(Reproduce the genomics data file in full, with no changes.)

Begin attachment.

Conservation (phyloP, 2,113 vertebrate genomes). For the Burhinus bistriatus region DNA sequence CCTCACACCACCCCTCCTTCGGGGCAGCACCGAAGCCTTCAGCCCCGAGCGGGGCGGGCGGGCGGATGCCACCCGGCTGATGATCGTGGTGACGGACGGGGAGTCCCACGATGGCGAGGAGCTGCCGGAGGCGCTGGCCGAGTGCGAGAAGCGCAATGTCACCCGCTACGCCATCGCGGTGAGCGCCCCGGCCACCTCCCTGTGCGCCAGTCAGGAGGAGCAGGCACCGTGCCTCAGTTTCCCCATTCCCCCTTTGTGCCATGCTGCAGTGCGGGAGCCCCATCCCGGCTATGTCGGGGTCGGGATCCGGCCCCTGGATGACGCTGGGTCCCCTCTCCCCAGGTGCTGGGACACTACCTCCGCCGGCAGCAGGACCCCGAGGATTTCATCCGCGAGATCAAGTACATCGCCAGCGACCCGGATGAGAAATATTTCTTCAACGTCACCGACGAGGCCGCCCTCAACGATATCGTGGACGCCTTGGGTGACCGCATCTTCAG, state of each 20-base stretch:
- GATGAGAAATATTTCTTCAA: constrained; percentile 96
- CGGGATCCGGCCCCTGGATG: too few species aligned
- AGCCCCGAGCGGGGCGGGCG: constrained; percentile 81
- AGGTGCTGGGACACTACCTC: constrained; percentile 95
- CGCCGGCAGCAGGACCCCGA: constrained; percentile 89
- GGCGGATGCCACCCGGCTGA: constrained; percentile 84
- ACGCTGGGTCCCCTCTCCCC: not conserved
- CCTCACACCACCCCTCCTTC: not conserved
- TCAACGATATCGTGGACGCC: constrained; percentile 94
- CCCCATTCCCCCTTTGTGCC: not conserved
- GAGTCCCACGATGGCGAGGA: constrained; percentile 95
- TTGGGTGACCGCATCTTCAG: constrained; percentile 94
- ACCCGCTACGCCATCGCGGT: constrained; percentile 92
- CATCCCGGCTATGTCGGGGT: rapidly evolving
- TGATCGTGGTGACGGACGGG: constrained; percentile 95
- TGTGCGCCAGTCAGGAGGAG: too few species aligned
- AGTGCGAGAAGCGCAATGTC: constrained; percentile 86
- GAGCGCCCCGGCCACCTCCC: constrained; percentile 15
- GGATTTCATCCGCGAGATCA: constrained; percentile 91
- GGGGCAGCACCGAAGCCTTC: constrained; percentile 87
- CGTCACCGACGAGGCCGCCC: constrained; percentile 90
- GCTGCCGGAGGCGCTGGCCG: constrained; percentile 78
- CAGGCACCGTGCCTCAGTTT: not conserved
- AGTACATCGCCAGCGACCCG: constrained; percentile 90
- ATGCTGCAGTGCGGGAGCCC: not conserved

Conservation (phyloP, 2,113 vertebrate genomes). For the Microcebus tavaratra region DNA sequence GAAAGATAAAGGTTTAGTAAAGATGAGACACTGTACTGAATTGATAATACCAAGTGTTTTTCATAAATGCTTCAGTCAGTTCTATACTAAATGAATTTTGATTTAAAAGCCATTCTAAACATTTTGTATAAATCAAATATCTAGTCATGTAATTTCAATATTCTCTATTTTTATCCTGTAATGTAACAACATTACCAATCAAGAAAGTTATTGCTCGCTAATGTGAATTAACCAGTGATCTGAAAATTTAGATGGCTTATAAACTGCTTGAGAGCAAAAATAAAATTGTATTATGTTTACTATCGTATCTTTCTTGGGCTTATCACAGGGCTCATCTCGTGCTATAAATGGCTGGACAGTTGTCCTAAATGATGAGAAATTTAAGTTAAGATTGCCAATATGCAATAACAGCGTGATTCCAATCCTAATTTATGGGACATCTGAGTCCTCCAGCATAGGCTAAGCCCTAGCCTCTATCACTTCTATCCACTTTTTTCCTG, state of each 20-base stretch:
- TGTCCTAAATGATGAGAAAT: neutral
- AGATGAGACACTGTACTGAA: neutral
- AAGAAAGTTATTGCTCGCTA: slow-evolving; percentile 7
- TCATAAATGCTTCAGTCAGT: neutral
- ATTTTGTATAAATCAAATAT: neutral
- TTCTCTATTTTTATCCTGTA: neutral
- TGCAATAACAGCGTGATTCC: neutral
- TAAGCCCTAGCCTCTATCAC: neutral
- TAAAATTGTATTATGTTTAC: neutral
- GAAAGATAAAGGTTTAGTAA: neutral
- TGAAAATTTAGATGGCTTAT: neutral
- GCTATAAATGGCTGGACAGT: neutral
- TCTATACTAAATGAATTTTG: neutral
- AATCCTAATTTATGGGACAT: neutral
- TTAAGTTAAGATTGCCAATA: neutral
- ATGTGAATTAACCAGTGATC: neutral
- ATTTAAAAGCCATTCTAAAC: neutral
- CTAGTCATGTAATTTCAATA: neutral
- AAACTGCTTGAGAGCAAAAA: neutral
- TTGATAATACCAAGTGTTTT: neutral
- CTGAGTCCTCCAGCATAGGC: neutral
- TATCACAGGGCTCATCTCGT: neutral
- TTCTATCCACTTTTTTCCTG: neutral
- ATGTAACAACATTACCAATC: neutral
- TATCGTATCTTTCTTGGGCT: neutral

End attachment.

Conservation (phyloP, 2,113 vertebrate genomes). For the Burhinus bistriatus region DNA sequence CCTCACACCACCCCTCCTTCGGGGCAGCACCGAAGCCTTCAGCCCCGAGCGGGGCGGGCGGGCGGATGCCACCCGGCTGATGATCGTGGTGACGGACGGGGAGTCCCACGATGGCGAGGAGCTGCCGGAGGCGCTGGCCGAGTGCGAGAAGCGCAATGTCACCCGCTACGCCATCGCGGTGAGCGCCCCGGCCACCTCCCTGTGCGCCAGTCAGGAGGAGCAGGCACCGTGCCTCAGTTTCCCCATTCCCCCTTTGTGCCATGCTGCAGTGCGGGAGCCCCATCCCGGCTATGTCGGGGTCGGGATCCGGCCCCTGGATGACGCTGGGTCCCCTCTCCCCAGGTGCTGGGACACTACCTCCGCCGGCAGCAGGACCCCGAGGATTTCATCCGCGAGATCAAGTACATCGCCAGCGACCCGGATGAGAAATATTTCTTCAACGTCACCGACGAGGCCGCCCTCAACGATATCGTGGACGCCTTGGGTGACCGCATCTTCAG, state of each 20-base stretch:
- GATGAGAAATATTTCTTCAA: constrained; percentile 96
- CGGGATCCGGCCCCTGGATG: too few species aligned
- AGCCCCGAGCGGGGCGGGCG: constrained; percentile 81
- AGGTGCTGGGACACTACCTC: constrained; percentile 95
- CGCCGGCAGCAGGACCCCGA: constrained; percentile 89
- GGCGGATGCCACCCGGCTGA: constrained; percentile 84
- ACGCTGGGTCCCCTCTCCCC: not conserved
- CCTCACACCACCCCTCCTTC: not conserved
- TCAACGATATCGTGGACGCC: constrained; percentile 94
- CCCCATTCCCCCTTTGTGCC: not conserved
- GAGTCCCACGATGGCGAGGA: constrained; percentile 95
- TTGGGTGACCGCATCTTCAG: constrained; percentile 94
- ACCCGCTACGCCATCGCGGT: constrained; percentile 92
- CATCCCGGCTATGTCGGGGT: rapidly evolving
- TGATCGTGGTGACGGACGGG: constrained; percentile 95
- TGTGCGCCAGTCAGGAGGAG: too few species aligned
- AGTGCGAGAAGCGCAATGTC: constrained; percentile 86
- GAGCGCCCCGGCCACCTCCC: constrained; percentile 15
- GGATTTCATCCGCGAGATCA: constrained; percentile 91
- GGGGCAGCACCGAAGCCTTC: constrained; percentile 87
- CGTCACCGACGAGGCCGCCC: constrained; percentile 90
- GCTGCCGGAGGCGCTGGCCG: constrained; percentile 78
- CAGGCACCGTGCCTCAGTTT: not conserved
- AGTACATCGCCAGCGACCCG: constrained; percentile 90
- ATGCTGCAGTGCGGGAGCCC: not conserved

Conservation (phyloP, 2,113 vertebrate genomes). For the Microcebus tavaratra region DNA sequence GAAAGATAAAGGTTTAGTAAAGATGAGACACTGTACTGAATTGATAATACCAAGTGTTTTTCATAAATGCTTCAGTCAGTTCTATACTAAATGAATTTTGATTTAAAAGCCATTCTAAACATTTTGTATAAATCAAATATCTAGTCATGTAATTTCAATATTCTCTATTTTTATCCTGTAATGTAACAACATTACCAATCAAGAAAGTTATTGCTCGCTAATGTGAATTAACCAGTGATCTGAAAATTTAGATGGCTTATAAACTGCTTGAGAGCAAAAATAAAATTGTATTATGTTTACTATCGTATCTTTCTTGGGCTTATCACAGGGCTCATCTCGTGCTATAAATGGCTGGACAGTTGTCCTAAATGATGAGAAATTTAAGTTAAGATTGCCAATATGCAATAACAGCGTGATTCCAATCCTAATTTATGGGACATCTGAGTCCTCCAGCATAGGCTAAGCCCTAGCCTCTATCACTTCTATCCACTTTTTTCCTG, state of each 20-base stretch:
- TGTCCTAAATGATGAGAAAT: neutral
- AGATGAGACACTGTACTGAA: neutral
- AAGAAAGTTATTGCTCGCTA: slow-evolving; percentile 7
- TCATAAATGCTTCAGTCAGT: neutral
- ATTTTGTATAAATCAAATAT: neutral
- TTCTCTATTTTTATCCTGTA: neutral
- TGCAATAACAGCGTGATTCC: neutral
- TAAGCCCTAGCCTCTATCAC: neutral
- TAAAATTGTATTATGTTTAC: neutral
- GAAAGATAAAGGTTTAGTAA: neutral
- TGAAAATTTAGATGGCTTAT: neutral
- GCTATAAATGGCTGGACAGT: neutral
- TCTATACTAAATGAATTTTG: neutral
- AATCCTAATTTATGGGACAT: neutral
- TTAAGTTAAGATTGCCAATA: neutral
- ATGTGAATTAACCAGTGATC: neutral
- ATTTAAAAGCCATTCTAAAC: neutral
- CTAGTCATGTAATTTCAATA: neutral
- AAACTGCTTGAGAGCAAAAA: neutral
- TTGATAATACCAAGTGTTTT: neutral
- CTGAGTCCTCCAGCATAGGC: neutral
- TATCACAGGGCTCATCTCGT: neutral
- TTCTATCCACTTTTTTCCTG: neutral
- ATGTAACAACATTACCAATC: neutral
- TATCGTATCTTTCTTGGGCT: neutral